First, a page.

Last month was Private Politics‘ second book birthday, and next week is Star Dust‘s first. They’re a tale of contrasts. It took Genevieve and I approximately nine months to write the first draft of Star Dust. In contrast, while I started Private Politics during the summer of 2013, I wrote most of it in 6 weeks in September and October of that year. I don’t think I’ve ever written a book so well, so painlessly.
But does that mean Private Politics is better than a book with which I struggled?
There were moments when I didn’t think I’d survive Party Lines, for example. Of the four manuscripts I’m working on–by myself and with Genevieve–one of them is going splendidly. The other three…aren’t.
A book can go badly because of external stuff: stress, lack of sleep, laundry, weather, the evil day job, illness, whiny children, the future of the free world balancing on the knife’s edge of an election. But I repeat myself.
It can also go badly because you lose the thread of the thing, by which I mean something like the rhetorical concept of kairos, the sense of timeliness that calls a work into being. Whatever we label it, sometimes the urgency just drains out, and good luck conjuring it back once that’s happened.
And of course the problem can be in the manuscript itself–characters that don’t make sense or don’t have enough conflict or a plot with holes so large you could drive a snowplow through them.
But let’s say you keep writing and you manage to push past the bad–whatever type of bad it is–and you come out the other side. Is the book that kicked your ass worse than the book that didn’t? Or maybe I have that backwards, maybe the hard book is better. You struggled through and edited and sweated and cried. Isn’t that more of an accomplishment?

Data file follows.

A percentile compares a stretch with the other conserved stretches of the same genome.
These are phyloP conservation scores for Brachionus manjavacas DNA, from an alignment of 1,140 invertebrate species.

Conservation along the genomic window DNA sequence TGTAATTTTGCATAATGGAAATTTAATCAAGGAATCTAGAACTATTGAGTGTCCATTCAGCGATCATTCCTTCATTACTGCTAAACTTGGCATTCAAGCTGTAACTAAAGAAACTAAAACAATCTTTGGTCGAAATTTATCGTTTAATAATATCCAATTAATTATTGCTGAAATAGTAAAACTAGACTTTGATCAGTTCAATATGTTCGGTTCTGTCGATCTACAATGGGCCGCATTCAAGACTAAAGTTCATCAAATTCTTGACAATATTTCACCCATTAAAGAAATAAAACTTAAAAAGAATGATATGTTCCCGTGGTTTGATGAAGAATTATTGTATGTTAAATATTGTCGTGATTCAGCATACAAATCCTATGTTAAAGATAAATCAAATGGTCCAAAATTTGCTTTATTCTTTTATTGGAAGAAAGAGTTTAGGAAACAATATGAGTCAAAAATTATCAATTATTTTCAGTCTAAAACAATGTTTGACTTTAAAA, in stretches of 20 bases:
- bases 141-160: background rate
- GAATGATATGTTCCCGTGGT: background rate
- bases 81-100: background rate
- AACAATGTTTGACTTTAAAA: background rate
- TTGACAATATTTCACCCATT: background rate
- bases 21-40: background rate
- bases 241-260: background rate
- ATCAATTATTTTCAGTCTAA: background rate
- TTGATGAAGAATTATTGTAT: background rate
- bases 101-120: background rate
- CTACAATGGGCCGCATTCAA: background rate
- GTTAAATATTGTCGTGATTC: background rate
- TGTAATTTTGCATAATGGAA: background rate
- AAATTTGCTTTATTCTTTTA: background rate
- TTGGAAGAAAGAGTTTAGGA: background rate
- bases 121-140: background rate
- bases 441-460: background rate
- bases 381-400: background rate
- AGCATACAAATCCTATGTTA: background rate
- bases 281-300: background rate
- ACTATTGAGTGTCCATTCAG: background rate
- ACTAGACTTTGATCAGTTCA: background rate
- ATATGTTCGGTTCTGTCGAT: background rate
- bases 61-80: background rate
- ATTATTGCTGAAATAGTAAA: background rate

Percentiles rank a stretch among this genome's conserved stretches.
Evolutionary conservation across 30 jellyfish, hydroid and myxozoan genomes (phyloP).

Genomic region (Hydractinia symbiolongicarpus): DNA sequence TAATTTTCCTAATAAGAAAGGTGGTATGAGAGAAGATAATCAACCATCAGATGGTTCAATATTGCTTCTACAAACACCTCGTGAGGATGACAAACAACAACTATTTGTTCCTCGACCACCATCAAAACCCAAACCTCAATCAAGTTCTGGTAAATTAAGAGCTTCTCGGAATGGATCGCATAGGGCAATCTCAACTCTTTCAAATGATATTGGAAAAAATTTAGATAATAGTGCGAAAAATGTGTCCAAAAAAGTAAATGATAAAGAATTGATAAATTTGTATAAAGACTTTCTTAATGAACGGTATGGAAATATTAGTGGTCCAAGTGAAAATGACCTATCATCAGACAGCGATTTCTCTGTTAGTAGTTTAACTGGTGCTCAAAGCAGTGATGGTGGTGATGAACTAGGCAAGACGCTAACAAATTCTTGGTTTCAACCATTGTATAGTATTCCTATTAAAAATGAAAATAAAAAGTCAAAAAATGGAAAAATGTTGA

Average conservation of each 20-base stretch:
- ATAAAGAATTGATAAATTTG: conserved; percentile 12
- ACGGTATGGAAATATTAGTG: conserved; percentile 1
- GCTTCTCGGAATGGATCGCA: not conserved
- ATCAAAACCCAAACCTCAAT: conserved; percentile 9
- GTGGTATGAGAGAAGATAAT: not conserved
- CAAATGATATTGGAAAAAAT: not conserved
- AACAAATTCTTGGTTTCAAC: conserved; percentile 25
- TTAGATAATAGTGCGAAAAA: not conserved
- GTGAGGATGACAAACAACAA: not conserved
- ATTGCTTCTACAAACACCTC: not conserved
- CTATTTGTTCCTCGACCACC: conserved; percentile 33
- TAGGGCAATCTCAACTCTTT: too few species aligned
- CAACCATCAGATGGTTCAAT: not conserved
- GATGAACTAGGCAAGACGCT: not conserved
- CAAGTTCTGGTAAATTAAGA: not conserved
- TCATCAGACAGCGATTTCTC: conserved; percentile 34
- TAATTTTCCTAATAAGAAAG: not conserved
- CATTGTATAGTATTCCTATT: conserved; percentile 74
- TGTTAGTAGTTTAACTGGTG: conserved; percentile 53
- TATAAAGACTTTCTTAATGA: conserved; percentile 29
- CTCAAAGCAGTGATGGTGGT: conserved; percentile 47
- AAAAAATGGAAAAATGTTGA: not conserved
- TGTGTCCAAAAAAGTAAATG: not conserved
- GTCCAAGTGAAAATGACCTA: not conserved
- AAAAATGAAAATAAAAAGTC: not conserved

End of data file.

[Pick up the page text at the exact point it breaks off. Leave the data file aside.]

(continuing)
I had a poetry professor who argued every poem is about the process of its own creation. With due respect to him, I don’t buy it. And the more art I create, the less of it I buy.
To state the obvious, my relationship to my books is different than a reader’s. I wrote every sentence and made every edit. I understand every reference, and I see not only what’s on the page, but also my inspiration and everything I intended. (And perhaps how I’ve failed.)
I also know all the things that aren’t in the text. The way that cafe where I work sometimes smells like burnt coffee beans and caramelized sugar, how I wrote that scene longhand while lying under the Christmas tree watching the lights, or that the love scene everyone adored came out of an unfinished manuscript about two different characters. The book for me is thick with that stuff, and I can’t clear the haze to see my book without the process of its own creation getting in the way–so maybe my professor was half-right.
I’m trying to remind myself of this as I look at the projects that are writing well and also (especially?) those that aren’t. The high stress books, the books that are the most work: they end up particularly palimpsest-y (is that a word?) for creators, but they’re every bit as clean for readers. Readers see nothing but the work–even when we wish they wouldn’t.